Is everything we’ve been told about eating fat wrong? A recent study showed that there’s no good evidence that saturated fats found in foods like butter, cheese or red meat causes heart disease. So is it time to end that bacon strike?

Sugar Doubles the Risk of Heart Disease, New Study Finds

In the Wall Street Journal, Nina Teicholz writes:

The new study's conclusion shouldn't surprise anyone familiar with modern nutritional science, however. The fact is, there has never been solid evidence for the idea that these fats cause disease. We only believe this to be the case because nutrition policy has been derailed over the past half-century by a mixture of personal ambition, bad science, politics and bias.

Our distrust of saturated fat can be traced back to the 1950s, to a man named Ancel Benjamin Keys, a scientist at the University of Minnesota. Dr. Keys was formidably persuasive and, through sheer force of will, rose to the top of the nutrition world—even gracing the cover of Time magazine—for relentlessly championing the idea that saturated fats raise cholesterol and, as a result, cause heart attacks.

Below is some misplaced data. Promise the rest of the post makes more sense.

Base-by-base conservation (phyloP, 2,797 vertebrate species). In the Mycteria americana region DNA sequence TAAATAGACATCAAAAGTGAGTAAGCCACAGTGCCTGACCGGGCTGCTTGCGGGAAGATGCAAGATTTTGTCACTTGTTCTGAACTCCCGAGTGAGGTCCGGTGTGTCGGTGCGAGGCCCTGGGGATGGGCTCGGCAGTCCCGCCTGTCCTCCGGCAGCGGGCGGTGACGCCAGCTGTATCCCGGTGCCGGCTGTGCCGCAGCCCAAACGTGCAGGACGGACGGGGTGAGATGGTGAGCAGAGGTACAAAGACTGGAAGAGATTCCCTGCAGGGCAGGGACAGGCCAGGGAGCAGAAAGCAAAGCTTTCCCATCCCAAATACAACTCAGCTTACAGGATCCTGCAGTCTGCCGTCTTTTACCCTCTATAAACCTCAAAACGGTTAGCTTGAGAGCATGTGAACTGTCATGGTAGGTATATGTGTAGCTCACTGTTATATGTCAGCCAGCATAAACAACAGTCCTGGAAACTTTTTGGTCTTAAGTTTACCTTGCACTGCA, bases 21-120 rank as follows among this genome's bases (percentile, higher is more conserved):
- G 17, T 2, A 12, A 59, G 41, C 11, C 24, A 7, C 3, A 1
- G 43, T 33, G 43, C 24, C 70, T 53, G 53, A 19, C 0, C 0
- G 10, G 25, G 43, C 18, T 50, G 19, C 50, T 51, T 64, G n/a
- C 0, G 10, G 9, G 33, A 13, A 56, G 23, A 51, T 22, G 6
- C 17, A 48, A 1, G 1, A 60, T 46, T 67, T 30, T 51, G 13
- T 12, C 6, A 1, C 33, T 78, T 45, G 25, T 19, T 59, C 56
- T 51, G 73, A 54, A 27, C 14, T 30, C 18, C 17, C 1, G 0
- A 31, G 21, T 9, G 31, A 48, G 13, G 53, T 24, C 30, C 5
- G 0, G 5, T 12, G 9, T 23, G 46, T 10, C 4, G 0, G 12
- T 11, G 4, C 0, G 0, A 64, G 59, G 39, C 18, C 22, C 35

Critics have pointed out that Dr. Keys violated several basic scientific norms in his study. For one, he didn't choose countries randomly but instead selected only those likely to prove his beliefs, including Yugoslavia, Finland and Italy. Excluded were France, land of the famously healthy omelet eater, as well as other countries where people consumed a lot of fat yet didn't suffer from high rates of heart disease, such as Switzerland, Sweden and West Germany. The study's star subjects—upon whom much of our current understanding of the Mediterranean diet is based—were peasants from Crete, islanders who tilled their fields well into old age and who appeared to eat very little meat or cheese.

Today on The Five, Greg Gutfeld weighed in on this study, stating that “science is never settled. It’s been poisoned by politics and ideological crusaders, but you’ve got to keep fighting it.”

Eric Bolling hasn’t eaten red meat in 20 years in an effort to stay healthy. But Dana Perino and Greg are working to change that. “By July 1st, we hope that we’re going to get him to eat a cheeseburger,” Perino said.

“This is an entire dietary change for the United States because of one guy who puts together a survey which is flawed,” Bob Beckel said. “I would say this to all the cattlemen out there who’ve been bludgeoned by this stuff, somebody owes them an apology. I’m going to eat every one of these cheeseburgers here.”

Who are we kidding, we never gave up bacon.

Watch the full discussion above and don't miss The Five, weekdays at 5p ET.

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